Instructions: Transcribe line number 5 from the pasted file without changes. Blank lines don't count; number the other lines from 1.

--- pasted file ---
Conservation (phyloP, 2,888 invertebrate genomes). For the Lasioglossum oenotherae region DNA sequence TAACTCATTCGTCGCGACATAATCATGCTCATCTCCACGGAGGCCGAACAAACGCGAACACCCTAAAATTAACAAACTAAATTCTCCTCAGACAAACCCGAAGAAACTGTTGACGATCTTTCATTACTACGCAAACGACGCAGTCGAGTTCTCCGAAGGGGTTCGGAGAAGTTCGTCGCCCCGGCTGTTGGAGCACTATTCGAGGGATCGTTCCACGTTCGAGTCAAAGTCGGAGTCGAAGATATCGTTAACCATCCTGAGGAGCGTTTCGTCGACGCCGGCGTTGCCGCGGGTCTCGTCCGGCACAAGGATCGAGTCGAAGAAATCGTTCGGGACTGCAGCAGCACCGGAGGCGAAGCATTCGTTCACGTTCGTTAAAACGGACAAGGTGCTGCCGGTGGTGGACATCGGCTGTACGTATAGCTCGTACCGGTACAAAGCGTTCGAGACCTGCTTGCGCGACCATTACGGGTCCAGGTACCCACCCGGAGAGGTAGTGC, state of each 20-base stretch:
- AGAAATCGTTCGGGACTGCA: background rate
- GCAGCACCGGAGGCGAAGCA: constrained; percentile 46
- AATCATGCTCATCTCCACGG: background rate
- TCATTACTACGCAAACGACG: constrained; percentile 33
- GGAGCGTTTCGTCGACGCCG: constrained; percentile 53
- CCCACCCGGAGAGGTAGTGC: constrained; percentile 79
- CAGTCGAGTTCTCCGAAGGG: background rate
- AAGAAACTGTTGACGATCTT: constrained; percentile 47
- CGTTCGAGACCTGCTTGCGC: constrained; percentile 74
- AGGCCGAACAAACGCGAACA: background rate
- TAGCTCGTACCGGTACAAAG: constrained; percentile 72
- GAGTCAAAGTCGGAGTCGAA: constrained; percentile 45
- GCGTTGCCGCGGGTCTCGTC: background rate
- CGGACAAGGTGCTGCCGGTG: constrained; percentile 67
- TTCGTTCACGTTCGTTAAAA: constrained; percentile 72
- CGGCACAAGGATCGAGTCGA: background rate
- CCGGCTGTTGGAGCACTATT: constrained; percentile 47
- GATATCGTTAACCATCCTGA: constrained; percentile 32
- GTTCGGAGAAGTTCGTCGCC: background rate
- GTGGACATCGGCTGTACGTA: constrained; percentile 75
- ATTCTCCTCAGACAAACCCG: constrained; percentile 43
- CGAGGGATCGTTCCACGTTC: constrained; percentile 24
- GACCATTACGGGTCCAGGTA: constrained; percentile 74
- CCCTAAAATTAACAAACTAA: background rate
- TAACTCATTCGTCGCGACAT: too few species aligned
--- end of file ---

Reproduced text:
- TCATTACTACGCAAACGACG: constrained; percentile 33